Likewise, there is typically no advantage to specifying the blocking range past the relatively narrow emission spectrum for LED and laser diode “clean up” filter applications.

Blocking and transmission must be specified as average levels unless a discrete light source such as a laser is required to be blocked or transmitted. Thin films filters often exhibit blocking levels and very narrow spikes can easily rise 1 or even 2 OD above the average blocking levels.

However, spikes have a very narrow spectral bandwidth and therefore, they do not have a meaningful effect on blocking level performance or signal to noise ratio.

Bandpass Filters

Bandpass filters allow a spectral band to transmit while rejecting light outside of that band. Traditionally, these filters were specified with half-power bandwidth (HPBW), center wavelength, and peak transmission. Providing a range of wavelengths to transmit, the level of transmission, and a range of wavelengths to reject is a more precise and modern way to specify these filters.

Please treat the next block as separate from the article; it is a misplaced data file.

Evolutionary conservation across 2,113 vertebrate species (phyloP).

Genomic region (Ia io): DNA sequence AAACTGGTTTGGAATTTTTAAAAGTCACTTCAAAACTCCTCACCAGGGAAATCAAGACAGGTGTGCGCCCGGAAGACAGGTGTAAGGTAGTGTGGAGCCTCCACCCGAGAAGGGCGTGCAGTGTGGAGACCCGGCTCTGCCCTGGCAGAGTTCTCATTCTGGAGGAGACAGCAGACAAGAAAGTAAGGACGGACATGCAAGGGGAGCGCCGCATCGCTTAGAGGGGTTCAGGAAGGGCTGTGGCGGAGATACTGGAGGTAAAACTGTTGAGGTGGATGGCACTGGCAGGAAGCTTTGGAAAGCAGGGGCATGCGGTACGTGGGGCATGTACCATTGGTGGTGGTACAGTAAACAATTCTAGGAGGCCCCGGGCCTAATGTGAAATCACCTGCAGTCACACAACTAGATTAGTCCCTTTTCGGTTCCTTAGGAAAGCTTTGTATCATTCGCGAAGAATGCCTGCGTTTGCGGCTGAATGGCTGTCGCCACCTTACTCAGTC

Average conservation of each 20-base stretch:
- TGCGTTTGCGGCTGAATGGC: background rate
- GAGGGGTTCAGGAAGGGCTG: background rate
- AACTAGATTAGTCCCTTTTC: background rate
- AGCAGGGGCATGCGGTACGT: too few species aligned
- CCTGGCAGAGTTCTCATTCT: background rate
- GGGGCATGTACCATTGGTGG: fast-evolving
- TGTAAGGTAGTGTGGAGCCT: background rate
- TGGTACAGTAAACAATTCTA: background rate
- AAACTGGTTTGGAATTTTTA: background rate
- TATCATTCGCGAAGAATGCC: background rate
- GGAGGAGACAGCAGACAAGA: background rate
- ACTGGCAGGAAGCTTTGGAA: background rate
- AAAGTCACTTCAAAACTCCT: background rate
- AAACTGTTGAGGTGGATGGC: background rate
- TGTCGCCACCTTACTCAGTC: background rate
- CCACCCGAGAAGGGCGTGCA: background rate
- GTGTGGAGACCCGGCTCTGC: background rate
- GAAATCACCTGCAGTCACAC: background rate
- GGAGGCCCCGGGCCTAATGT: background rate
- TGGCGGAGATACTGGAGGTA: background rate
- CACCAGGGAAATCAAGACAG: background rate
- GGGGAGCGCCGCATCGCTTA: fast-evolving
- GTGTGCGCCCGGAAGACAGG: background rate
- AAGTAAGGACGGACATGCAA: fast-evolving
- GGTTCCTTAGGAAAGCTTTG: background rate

The gap between these ranges is used as a single specification to capture the tolerance of the filter for centering, uniformity, filter slope, and manufacturing margin.

Bandpass filters are typically used at near zero angle of incidence (AOI). Angles greater than zero deteriorate performance due to the angle sensitivity of the filter. Filters shift with angle approximately proportional to the square of the angle and the inverse of the square of the effective index.

The larger the angle of incidence, the greater the issue the angle creates. They also create polarization splitting where the S & P polarization states exhibit different performances as a function of angle within the filter design. As each polarization state creates a different filter function with increasing angle, polarization splitting generally degrades filter performance.

Bandpass filters are available in two types, a long pass/short pass structure or a resonant cavity Fabry-Perot structure. ‘Squareness’ of a bandpass filter is a function of number of cavities for resonant cavity type filters and the number of layers for a LWP and SWP type filter.